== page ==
The Berlin Academy in the Reign of Frederick the Great: Philosophy and Science

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Tinca Prunea-Bretonnet, Peter R. Anstey
Liverpool University Press, 2022 - Enlightenment - 275 pages
This collection sheds new light on the nature, role and practice of philosophy and science in the renewed Berlin Academy from the mid-1740s to the 1790s, and in so doing provides a robust new instalment of materials for the broader task of constructing a historiography of philosophy at thisimportant Enlightenment institution. The collection ranges from discussions of the roles of philosophy and natural philosophy in the formation of the reinvigorated Academy in the mid-1740s, to conceptions of the correct philosophical methodology to be deployed by the Academy. It provides the firstever study of the nature and arrangement of the new classes of the Academy, and a fresh appraisal of the Academy's methodological eclecticism. One recurring theme is the status of metaphysics: there are studies of both special metaphysics, including the study of the soul; general metaphysics, thatis, the study of being in general; and foundational metaphysical principles and concepts, such as Maupertuis's Principle of least action, Euler's concept of space and Lambert's notion of an experimental metaphysics. The collection also takes the study of the Academy in new directions through focusedstudies of important figures whose writings deserve to be better understood, such as Jean Bernard Merian, Louis de Beausobre, Jean Henri Samuel Formey and Johann Georg Sulzer.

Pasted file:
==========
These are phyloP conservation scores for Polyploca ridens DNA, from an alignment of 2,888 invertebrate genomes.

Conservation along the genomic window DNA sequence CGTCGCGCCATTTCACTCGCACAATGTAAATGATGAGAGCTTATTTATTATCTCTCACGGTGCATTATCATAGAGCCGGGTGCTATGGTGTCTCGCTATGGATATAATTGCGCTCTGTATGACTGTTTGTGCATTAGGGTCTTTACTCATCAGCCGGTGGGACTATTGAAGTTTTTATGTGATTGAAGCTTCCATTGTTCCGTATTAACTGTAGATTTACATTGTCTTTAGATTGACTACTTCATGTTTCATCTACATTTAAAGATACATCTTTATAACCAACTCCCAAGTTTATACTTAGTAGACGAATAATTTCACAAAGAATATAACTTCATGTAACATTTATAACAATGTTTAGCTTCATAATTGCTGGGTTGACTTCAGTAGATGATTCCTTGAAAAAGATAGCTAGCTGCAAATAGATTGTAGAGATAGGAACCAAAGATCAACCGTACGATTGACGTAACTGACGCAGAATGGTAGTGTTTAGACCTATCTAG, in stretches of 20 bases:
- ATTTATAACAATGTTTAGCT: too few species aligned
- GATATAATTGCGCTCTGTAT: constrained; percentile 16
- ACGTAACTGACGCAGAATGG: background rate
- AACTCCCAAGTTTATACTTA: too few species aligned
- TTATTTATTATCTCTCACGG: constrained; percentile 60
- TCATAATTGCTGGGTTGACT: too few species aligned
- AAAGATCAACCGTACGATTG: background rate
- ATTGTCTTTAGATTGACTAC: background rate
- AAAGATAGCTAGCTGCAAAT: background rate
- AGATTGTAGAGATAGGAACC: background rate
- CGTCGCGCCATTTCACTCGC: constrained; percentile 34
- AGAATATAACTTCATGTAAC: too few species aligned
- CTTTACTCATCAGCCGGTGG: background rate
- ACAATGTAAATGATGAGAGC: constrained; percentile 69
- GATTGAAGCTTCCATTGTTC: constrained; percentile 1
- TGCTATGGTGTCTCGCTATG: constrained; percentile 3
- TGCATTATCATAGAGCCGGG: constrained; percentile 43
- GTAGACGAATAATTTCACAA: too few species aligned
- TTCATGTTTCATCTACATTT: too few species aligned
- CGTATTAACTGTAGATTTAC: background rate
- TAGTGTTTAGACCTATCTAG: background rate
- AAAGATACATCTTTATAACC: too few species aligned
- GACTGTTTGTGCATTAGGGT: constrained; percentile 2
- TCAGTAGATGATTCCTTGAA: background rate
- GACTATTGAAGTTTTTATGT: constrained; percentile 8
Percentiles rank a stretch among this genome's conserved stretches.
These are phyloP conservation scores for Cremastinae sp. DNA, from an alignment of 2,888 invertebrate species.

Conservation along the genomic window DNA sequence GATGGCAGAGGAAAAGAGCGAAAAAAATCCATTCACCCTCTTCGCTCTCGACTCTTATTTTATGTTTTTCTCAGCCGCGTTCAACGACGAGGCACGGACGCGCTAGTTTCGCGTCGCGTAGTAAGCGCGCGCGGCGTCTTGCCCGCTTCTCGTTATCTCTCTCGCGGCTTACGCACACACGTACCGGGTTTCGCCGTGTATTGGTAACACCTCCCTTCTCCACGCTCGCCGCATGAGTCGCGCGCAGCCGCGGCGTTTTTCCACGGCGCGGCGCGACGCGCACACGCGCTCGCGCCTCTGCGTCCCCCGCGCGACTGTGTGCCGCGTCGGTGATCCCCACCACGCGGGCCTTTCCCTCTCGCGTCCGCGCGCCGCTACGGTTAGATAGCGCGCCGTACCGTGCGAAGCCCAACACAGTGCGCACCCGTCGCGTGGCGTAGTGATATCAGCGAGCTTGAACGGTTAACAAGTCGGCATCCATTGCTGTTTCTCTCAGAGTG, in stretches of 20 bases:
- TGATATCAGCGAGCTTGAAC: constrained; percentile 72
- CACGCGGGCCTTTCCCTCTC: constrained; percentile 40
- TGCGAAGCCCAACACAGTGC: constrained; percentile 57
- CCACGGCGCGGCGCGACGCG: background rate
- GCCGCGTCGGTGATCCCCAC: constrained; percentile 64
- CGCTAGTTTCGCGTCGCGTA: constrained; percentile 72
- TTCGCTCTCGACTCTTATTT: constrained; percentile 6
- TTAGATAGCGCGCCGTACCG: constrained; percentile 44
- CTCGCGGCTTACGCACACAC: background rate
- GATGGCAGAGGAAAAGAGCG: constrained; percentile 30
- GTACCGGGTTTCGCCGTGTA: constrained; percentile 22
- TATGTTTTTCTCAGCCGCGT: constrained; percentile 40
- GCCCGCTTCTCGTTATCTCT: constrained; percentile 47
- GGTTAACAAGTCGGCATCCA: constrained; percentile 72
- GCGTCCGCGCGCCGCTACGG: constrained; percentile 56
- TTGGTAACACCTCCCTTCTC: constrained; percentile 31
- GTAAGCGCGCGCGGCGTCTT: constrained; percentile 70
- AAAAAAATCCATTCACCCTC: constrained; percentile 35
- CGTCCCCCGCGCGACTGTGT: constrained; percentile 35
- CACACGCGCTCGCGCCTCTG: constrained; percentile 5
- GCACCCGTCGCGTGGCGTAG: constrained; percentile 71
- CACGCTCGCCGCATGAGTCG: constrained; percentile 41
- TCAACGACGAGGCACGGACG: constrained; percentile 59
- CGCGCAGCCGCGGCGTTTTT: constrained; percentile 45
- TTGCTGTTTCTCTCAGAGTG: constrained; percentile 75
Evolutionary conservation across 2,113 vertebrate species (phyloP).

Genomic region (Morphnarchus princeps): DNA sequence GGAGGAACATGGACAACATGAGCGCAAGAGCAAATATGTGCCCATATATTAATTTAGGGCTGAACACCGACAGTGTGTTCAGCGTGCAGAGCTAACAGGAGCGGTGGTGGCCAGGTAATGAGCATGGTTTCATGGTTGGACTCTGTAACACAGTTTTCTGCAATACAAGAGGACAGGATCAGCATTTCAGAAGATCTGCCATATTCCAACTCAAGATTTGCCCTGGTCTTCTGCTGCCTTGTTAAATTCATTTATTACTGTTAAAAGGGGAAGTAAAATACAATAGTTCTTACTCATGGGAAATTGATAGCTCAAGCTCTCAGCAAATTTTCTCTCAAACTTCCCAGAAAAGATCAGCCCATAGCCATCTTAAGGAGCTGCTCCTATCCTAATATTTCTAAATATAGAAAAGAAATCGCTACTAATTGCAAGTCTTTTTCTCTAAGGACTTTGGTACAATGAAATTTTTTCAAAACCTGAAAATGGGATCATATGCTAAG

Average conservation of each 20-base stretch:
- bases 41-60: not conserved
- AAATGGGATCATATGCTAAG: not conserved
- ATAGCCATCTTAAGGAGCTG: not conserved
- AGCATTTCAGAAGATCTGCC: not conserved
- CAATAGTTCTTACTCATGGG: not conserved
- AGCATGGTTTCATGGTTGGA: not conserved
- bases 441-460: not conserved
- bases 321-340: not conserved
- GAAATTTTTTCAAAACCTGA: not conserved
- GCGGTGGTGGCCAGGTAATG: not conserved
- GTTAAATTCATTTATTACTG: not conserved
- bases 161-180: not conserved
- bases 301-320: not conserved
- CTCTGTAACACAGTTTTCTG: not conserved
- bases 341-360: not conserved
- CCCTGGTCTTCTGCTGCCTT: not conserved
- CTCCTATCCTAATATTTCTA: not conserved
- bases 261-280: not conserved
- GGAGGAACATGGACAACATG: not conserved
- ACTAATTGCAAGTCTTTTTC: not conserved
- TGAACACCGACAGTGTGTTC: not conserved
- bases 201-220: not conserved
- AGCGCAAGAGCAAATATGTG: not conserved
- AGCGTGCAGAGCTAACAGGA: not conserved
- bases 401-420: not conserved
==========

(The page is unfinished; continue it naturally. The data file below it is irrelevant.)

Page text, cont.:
About the author (2022)

Tinca Prunea-Bretonnet is Researcher at the Research Institute of the University of Bucharest. Her work focuses on Kant and the German Enlightenment, as well as on Emilie du Châtelet and the reception of Kant's philosophy in the 20th century. Her monograph L'avènement de la métaphysique kantienne. Prémisses et enjeux d'une réception au XXe siècle is forthcoming with Garnier, Paris. Peter R. Anstey is Professor of Philosophy at the University of Sydney. He specialises in early modern philosophy with a particular focus on the thought of John Locke, Robert Boyle, and the French philosophes. His monograph on Experimental Philosophy and the Origins of Empiricism (with Alberto Vanzo) is forthcoming with Cambridge University Press.

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